You may have heard the phrase “only rain down the storm drain,” but what about pollutants that are washed down other types of drains— in plants, factories, restaurants, and many other businesses?
There are two independent systems for conveying water. One is our stormwater system that takes untreated rain water, irrigation water, residential car wash water, etc., and conveys it through “stormwater pipes/boxes” and open channels into the Guadalupe River.
The second system is our wastewater collection system. This system takes your washing machine water, toilet water, kitchen dishwater, etc., and conveys it through pipes to one of our two treatment facilities, where it is cleaned before being discharged into the Guadalupe River. Even with this process in place, businesses still need to take steps to limit the pollutants they send to us with their wastewater.
This is because the more contaminated the water is, the more difficult and costly it is to treat—both for us and for communities downstream who rely on the Guadalupe River for drinking water, just like we do. Also, improper waste disposal can wreak havoc on our sewer system, causing problems at nearby homes and businesses. In addition, the Environmental Protection Agency and the Texas Commission on Environmental Quality require communities to adopt standards to protect our water sources.
The City of Victoria offers guidance for those who are looking to start a new business and who may need help navigating wastewater standards and other types of regulations.
Whether you’re starting your business in a new or existing building, the first thing you should do is schedule a no-cost predevelopment conference with Development Services by calling 361-485-3360. You will have a chance to discuss your project with City staff before you buy property or sign a lease, and we’ll tell you about the questions you should be considering, such as: What are your plans for water and sewer service? Does your space comply with fire and safety codes, health codes, etc.? Our staff will collectively assist you through every step, including any applicable fees that may be associated with the development process.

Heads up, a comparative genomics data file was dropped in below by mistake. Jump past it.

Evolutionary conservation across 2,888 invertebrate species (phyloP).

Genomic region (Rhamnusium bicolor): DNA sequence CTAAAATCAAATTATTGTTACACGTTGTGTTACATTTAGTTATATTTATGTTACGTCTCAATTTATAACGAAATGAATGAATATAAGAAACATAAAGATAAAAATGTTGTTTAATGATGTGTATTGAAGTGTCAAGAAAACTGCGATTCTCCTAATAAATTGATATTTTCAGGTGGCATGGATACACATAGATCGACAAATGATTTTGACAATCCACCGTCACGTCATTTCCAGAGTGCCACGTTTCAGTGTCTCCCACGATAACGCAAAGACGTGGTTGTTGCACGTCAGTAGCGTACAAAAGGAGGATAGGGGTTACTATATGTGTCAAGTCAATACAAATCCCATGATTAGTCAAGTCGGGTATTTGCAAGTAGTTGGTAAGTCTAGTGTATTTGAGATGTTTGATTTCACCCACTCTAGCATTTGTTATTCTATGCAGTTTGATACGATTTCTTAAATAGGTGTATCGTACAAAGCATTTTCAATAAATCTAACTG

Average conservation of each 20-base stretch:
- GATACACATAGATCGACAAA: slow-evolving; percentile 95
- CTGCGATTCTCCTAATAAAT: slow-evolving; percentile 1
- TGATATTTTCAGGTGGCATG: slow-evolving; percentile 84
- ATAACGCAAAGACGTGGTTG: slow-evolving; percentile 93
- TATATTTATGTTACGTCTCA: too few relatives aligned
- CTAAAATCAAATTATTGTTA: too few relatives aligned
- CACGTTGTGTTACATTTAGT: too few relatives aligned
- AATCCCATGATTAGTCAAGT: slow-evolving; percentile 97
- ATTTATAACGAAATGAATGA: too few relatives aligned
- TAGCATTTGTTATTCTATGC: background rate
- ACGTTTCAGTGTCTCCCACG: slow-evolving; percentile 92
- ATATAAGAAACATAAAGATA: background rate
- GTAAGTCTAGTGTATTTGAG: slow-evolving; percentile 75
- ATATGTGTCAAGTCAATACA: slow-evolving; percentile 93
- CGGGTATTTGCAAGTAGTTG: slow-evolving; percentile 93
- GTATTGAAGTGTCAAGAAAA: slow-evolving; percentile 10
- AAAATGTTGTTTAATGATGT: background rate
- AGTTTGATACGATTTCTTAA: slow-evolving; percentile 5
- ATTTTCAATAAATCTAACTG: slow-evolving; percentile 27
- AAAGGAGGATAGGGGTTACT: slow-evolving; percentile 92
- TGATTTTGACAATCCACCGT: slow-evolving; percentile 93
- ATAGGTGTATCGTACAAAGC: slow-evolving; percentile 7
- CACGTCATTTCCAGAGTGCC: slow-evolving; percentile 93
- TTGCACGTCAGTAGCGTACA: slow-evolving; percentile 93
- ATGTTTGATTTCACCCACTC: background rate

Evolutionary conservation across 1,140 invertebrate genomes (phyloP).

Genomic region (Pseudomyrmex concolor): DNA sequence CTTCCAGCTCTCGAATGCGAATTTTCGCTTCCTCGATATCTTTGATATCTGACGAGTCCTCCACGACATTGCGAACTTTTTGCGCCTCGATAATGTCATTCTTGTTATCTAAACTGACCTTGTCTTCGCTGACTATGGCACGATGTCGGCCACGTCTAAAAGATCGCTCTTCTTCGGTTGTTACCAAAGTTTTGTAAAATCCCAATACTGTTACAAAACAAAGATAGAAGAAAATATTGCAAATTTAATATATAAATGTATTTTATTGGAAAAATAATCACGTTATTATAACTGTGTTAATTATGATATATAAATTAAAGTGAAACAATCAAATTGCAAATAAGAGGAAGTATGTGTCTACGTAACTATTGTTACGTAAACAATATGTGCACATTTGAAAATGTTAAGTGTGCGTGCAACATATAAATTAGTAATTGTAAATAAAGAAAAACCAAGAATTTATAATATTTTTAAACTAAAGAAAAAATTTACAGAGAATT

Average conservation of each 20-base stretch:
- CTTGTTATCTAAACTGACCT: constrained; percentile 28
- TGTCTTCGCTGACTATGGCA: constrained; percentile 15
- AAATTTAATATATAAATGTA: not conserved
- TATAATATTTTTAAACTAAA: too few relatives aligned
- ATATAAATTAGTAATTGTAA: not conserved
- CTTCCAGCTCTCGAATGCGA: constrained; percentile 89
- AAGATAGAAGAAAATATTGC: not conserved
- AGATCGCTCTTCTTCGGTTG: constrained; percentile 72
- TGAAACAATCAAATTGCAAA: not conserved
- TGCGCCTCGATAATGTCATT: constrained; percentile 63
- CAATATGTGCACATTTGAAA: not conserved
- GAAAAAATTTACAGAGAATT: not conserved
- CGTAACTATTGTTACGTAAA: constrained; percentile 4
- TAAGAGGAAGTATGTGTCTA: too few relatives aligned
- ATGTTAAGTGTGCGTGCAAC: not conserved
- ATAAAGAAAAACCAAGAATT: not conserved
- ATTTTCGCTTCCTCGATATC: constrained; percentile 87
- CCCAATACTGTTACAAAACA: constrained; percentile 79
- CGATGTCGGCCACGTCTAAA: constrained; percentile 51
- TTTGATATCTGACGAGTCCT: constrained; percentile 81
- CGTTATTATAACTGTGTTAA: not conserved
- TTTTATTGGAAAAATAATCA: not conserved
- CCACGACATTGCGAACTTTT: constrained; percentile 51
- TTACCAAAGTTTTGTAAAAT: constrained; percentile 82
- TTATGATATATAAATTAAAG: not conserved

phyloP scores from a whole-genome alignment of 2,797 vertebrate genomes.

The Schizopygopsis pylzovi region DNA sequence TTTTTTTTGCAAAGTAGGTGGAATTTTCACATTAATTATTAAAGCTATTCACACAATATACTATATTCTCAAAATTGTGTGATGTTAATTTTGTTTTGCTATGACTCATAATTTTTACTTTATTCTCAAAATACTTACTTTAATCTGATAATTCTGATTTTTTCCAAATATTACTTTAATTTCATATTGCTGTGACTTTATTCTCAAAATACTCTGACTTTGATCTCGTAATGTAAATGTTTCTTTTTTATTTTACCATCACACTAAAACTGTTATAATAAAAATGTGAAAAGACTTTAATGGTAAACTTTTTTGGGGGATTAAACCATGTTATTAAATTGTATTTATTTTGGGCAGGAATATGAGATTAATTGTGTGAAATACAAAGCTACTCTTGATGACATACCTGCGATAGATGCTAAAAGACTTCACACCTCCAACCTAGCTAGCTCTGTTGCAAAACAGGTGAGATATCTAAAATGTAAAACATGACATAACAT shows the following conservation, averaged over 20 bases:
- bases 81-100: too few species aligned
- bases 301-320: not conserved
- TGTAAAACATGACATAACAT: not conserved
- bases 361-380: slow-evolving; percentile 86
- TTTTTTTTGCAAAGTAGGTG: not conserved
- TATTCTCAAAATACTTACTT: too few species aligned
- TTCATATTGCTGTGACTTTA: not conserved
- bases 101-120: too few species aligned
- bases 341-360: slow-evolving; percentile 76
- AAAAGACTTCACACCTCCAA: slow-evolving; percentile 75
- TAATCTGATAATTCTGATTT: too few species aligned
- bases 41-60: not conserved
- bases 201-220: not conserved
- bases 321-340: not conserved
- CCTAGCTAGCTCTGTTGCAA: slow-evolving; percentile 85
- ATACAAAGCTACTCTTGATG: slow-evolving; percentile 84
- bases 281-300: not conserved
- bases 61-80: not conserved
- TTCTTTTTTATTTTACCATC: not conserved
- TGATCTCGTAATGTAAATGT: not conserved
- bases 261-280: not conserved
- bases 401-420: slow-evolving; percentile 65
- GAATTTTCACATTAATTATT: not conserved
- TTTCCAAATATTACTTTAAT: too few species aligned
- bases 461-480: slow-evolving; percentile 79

For any type of business that has wastewater requirements, my department works hands-on with you to ensure that they’re being followed. If you’re building a new structure, we’ll look at your plans and tell you if you need any additional pretreatment equipment. If you’re developing an existing space, we’ll walk through the space with you and let you know if anything is missing. This is important even if the building has already been used for the same purpose, since codes may have changed since the space was developed.
During this process, we help to explain requirements that might not be obvious if you’re not familiar with pretreatment. For example, if you’re serving and rinsing vegetables, their oils are going down the drain (vegetable oil). The same goes for other foods, such as avocados, which produce avocado oil. All foods, short of water, produce oil and grease. This means that even if you aren’t frying foods, you may still need a food interceptor.
Just like many other types of business regulations, wastewater treatment standards are a necessary part of protecting our community’s health and safety—in this case, by protecting our water supply. By working together to keep our water free of contaminants, we’re helping to ensure that future generations have a clean source of water and that they can swim, fish and enjoy our natural water sources like we do today.
If you have any questions about wastewater pretreatment, you can contact my department at 361-485-3186 or firstname.lastname@example.org. For additional small business guidance at no cost, please reach out to the City of Victoria Economic Development at 361-485-3121 or email@example.com, or contact the University of Houston-Victoria’s Small Business Development Center at 361-485-4485 or firstname.lastname@example.org.
Lucia Hernandez is the environmental compliance & customer service manager for the City of Victoria Public Works.